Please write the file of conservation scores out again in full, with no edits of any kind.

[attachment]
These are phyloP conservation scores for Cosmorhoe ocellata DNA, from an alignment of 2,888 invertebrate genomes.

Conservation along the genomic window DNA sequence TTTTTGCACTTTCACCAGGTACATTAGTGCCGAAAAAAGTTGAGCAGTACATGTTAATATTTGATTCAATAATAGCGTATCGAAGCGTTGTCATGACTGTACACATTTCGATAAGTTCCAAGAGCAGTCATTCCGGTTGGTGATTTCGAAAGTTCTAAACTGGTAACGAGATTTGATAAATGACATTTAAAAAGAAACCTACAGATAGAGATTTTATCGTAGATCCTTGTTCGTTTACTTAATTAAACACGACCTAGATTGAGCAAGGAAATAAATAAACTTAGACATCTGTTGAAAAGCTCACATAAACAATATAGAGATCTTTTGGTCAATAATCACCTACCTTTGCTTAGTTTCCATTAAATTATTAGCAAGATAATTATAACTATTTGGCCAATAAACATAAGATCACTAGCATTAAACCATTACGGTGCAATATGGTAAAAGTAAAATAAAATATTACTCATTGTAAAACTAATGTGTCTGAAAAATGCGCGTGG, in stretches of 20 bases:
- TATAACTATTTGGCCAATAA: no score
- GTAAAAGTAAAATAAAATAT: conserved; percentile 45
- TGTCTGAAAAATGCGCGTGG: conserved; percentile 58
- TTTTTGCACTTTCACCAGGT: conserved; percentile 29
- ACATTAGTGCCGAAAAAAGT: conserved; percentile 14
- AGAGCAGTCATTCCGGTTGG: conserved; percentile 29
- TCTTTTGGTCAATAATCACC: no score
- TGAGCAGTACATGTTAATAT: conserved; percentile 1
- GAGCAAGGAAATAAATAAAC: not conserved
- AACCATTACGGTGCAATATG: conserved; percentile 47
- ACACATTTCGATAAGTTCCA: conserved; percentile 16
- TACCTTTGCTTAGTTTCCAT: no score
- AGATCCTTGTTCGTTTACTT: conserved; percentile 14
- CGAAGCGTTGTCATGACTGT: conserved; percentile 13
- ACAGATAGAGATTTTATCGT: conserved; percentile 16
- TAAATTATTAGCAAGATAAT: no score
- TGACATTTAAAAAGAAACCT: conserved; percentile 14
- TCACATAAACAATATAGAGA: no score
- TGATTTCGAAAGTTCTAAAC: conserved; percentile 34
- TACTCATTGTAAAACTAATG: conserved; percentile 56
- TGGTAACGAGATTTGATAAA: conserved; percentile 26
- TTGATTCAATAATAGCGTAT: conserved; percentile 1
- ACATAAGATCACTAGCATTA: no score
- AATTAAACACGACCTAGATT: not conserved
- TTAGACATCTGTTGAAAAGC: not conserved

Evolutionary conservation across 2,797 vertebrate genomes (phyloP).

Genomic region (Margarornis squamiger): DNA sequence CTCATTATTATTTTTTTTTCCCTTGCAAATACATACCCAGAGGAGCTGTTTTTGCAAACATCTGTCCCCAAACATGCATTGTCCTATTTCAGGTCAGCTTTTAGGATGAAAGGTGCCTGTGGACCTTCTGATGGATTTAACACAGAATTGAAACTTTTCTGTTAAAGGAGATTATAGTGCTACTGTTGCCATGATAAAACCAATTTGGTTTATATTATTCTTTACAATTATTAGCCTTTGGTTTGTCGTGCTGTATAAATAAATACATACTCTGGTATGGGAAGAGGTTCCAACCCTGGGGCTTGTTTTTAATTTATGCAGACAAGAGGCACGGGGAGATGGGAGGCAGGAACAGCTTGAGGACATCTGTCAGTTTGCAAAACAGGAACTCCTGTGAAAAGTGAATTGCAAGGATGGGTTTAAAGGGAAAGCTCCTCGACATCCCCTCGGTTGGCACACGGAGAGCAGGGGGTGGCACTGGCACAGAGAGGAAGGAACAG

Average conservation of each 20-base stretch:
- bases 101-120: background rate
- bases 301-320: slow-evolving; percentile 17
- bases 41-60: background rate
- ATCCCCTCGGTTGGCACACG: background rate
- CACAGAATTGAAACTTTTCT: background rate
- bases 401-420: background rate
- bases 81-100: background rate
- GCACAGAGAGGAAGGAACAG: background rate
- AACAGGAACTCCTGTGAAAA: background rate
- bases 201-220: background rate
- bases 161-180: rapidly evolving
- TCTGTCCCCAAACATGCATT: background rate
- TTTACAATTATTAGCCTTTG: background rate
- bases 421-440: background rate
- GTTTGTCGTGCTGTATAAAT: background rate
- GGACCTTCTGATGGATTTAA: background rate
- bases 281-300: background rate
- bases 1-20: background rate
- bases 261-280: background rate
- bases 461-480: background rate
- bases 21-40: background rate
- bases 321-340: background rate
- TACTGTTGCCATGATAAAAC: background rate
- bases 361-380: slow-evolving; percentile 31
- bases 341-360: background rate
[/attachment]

These are phyloP conservation scores for Cosmorhoe ocellata DNA, from an alignment of 2,888 invertebrate genomes.

Conservation along the genomic window DNA sequence TTTTTGCACTTTCACCAGGTACATTAGTGCCGAAAAAAGTTGAGCAGTACATGTTAATATTTGATTCAATAATAGCGTATCGAAGCGTTGTCATGACTGTACACATTTCGATAAGTTCCAAGAGCAGTCATTCCGGTTGGTGATTTCGAAAGTTCTAAACTGGTAACGAGATTTGATAAATGACATTTAAAAAGAAACCTACAGATAGAGATTTTATCGTAGATCCTTGTTCGTTTACTTAATTAAACACGACCTAGATTGAGCAAGGAAATAAATAAACTTAGACATCTGTTGAAAAGCTCACATAAACAATATAGAGATCTTTTGGTCAATAATCACCTACCTTTGCTTAGTTTCCATTAAATTATTAGCAAGATAATTATAACTATTTGGCCAATAAACATAAGATCACTAGCATTAAACCATTACGGTGCAATATGGTAAAAGTAAAATAAAATATTACTCATTGTAAAACTAATGTGTCTGAAAAATGCGCGTGG, in stretches of 20 bases:
- TATAACTATTTGGCCAATAA: no score
- GTAAAAGTAAAATAAAATAT: conserved; percentile 45
- TGTCTGAAAAATGCGCGTGG: conserved; percentile 58
- TTTTTGCACTTTCACCAGGT: conserved; percentile 29
- ACATTAGTGCCGAAAAAAGT: conserved; percentile 14
- AGAGCAGTCATTCCGGTTGG: conserved; percentile 29
- TCTTTTGGTCAATAATCACC: no score
- TGAGCAGTACATGTTAATAT: conserved; percentile 1
- GAGCAAGGAAATAAATAAAC: not conserved
- AACCATTACGGTGCAATATG: conserved; percentile 47
- ACACATTTCGATAAGTTCCA: conserved; percentile 16
- TACCTTTGCTTAGTTTCCAT: no score
- AGATCCTTGTTCGTTTACTT: conserved; percentile 14
- CGAAGCGTTGTCATGACTGT: conserved; percentile 13
- ACAGATAGAGATTTTATCGT: conserved; percentile 16
- TAAATTATTAGCAAGATAAT: no score
- TGACATTTAAAAAGAAACCT: conserved; percentile 14
- TCACATAAACAATATAGAGA: no score
- TGATTTCGAAAGTTCTAAAC: conserved; percentile 34
- TACTCATTGTAAAACTAATG: conserved; percentile 56
- TGGTAACGAGATTTGATAAA: conserved; percentile 26
- TTGATTCAATAATAGCGTAT: conserved; percentile 1
- ACATAAGATCACTAGCATTA: no score
- AATTAAACACGACCTAGATT: not conserved
- TTAGACATCTGTTGAAAAGC: not conserved

Evolutionary conservation across 2,797 vertebrate genomes (phyloP).

Genomic region (Margarornis squamiger): DNA sequence CTCATTATTATTTTTTTTTCCCTTGCAAATACATACCCAGAGGAGCTGTTTTTGCAAACATCTGTCCCCAAACATGCATTGTCCTATTTCAGGTCAGCTTTTAGGATGAAAGGTGCCTGTGGACCTTCTGATGGATTTAACACAGAATTGAAACTTTTCTGTTAAAGGAGATTATAGTGCTACTGTTGCCATGATAAAACCAATTTGGTTTATATTATTCTTTACAATTATTAGCCTTTGGTTTGTCGTGCTGTATAAATAAATACATACTCTGGTATGGGAAGAGGTTCCAACCCTGGGGCTTGTTTTTAATTTATGCAGACAAGAGGCACGGGGAGATGGGAGGCAGGAACAGCTTGAGGACATCTGTCAGTTTGCAAAACAGGAACTCCTGTGAAAAGTGAATTGCAAGGATGGGTTTAAAGGGAAAGCTCCTCGACATCCCCTCGGTTGGCACACGGAGAGCAGGGGGTGGCACTGGCACAGAGAGGAAGGAACAG

Average conservation of each 20-base stretch:
- bases 101-120: background rate
- bases 301-320: slow-evolving; percentile 17
- bases 41-60: background rate
- ATCCCCTCGGTTGGCACACG: background rate
- CACAGAATTGAAACTTTTCT: background rate
- bases 401-420: background rate
- bases 81-100: background rate
- GCACAGAGAGGAAGGAACAG: background rate
- AACAGGAACTCCTGTGAAAA: background rate
- bases 201-220: background rate
- bases 161-180: rapidly evolving
- TCTGTCCCCAAACATGCATT: background rate
- TTTACAATTATTAGCCTTTG: background rate
- bases 421-440: background rate
- GTTTGTCGTGCTGTATAAAT: background rate
- GGACCTTCTGATGGATTTAA: background rate
- bases 281-300: background rate
- bases 1-20: background rate
- bases 261-280: background rate
- bases 461-480: background rate
- bases 21-40: background rate
- bases 321-340: background rate
- TACTGTTGCCATGATAAAAC: background rate
- bases 361-380: slow-evolving; percentile 31
- bases 341-360: background rate